./rr serve

You've just started RoadRunner server. The same server can be used on production, making your development environment similar to the final setup. Out of the box, the server includes instruments to write portable applications with HTTP/2, GRPC, Queue, WebSockets, etc. and does not require external brokers to operate.

By default, the application is available on http://127.0.0.1:8080.

Domain Core

The domain core represents the fundamental domain logic and business rules that drive the functionality of an application. It constitutes the central aspect of the codebase and often encompasses the most critical and intricate elements of the software.

It is possible to modify the default behavior of the application by utilizing a route parameter and a Guard attribute to enable resolution of the Cycle Entity.

Here is the example:

php
app/src/Application/Bootloader/AppBootloader.php
namespace App\Application\Bootloader;

use Spiral\Bootloader\DomainBootloader;
use Spiral\Core\CoreInterface;
use Spiral\Cycle\Interceptor\CycleInterceptor;
use Spiral\DataGrid\Interceptor\GridInterceptor;
use Spiral\Domain\GuardInterceptor;

/**
 * @link https://spiral.dev/docs/http-interceptors
 */
final class AppBootloader extends DomainBootloader
{
    protected const SINGLETONS = [CoreInterface::class => [self::class, 'domainCore']];

    protected const INTERCEPTORS = [
        CycleInterceptor::class,
        GridInterceptor::class,
        GuardInterceptor::class,
    ];
}

This bootloader is added by default and we don't need to modify it.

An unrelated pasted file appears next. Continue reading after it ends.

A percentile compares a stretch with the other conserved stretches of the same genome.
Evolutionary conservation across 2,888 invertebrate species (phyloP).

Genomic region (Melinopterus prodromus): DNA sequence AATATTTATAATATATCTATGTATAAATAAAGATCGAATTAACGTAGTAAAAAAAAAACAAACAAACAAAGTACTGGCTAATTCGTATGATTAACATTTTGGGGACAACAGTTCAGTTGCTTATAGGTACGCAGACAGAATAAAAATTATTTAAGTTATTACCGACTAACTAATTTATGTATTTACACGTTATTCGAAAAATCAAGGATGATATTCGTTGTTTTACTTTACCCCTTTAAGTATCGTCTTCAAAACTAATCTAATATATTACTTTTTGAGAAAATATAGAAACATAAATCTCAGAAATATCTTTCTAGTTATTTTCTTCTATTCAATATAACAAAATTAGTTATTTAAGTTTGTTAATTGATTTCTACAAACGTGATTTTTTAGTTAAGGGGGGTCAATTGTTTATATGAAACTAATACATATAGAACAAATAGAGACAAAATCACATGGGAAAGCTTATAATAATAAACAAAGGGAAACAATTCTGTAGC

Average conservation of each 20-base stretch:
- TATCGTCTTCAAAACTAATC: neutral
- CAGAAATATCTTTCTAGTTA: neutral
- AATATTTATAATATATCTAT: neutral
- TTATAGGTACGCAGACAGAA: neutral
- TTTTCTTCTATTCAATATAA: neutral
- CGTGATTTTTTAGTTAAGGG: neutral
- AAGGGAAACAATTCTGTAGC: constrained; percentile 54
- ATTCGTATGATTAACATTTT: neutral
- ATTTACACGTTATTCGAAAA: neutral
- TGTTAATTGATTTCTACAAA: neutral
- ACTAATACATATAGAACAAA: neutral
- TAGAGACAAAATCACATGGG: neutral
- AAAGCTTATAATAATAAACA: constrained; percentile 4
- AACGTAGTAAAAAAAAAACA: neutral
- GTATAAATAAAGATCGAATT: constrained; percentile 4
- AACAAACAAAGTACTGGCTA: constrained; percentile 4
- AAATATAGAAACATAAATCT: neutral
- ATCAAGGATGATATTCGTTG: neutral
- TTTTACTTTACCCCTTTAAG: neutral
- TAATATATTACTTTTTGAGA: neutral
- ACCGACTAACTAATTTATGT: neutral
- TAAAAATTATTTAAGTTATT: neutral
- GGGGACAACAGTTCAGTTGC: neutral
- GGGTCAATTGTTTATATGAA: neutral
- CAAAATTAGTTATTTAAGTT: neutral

Note

Read more about Http interceptors here.

Scaffold Database

The framework can configure the database schema using a set of migration files. To configure migrations in your application, run:

php app.php migrate:init

You can now observe the migration table structure by using:

php app.php db:list
php app.php db:table migrations

You can write the migration manually, or let Cycle ORM generate it for you.

Note

Read more about migrations here. Use Scaffolder component to create migrations manually.

Define ORM Entities

The demo application comes with Cycle ORM. By default, you can use attributes to configure your entities.

Let's create Post, User and Comment entities and their repositories using the Scaffolder extension:

php app.php create:entity post -f id:primary -f title:string -f content:text -e
php app.php create:entity user -f id:primary -f name:string -e
php app.php create:entity comment -f id:primary -f message:string

Note
Observe the classes generated in app/src/Database and app/src/Repository.

Post:

php
app/src/Database/Post.php
namespace App\Domain\Blog\Entity;

use App\Repository\PostRepository;
use Cycle\Annotated\Annotation\Column;
use Cycle\Annotated\Annotation\Entity;

#[Entity(repository: PostRepository::class)]
class Post
{
    #[Column(type: 'primary')]
    public int $id;

    #[Column(type: 'string')]
    public string $title;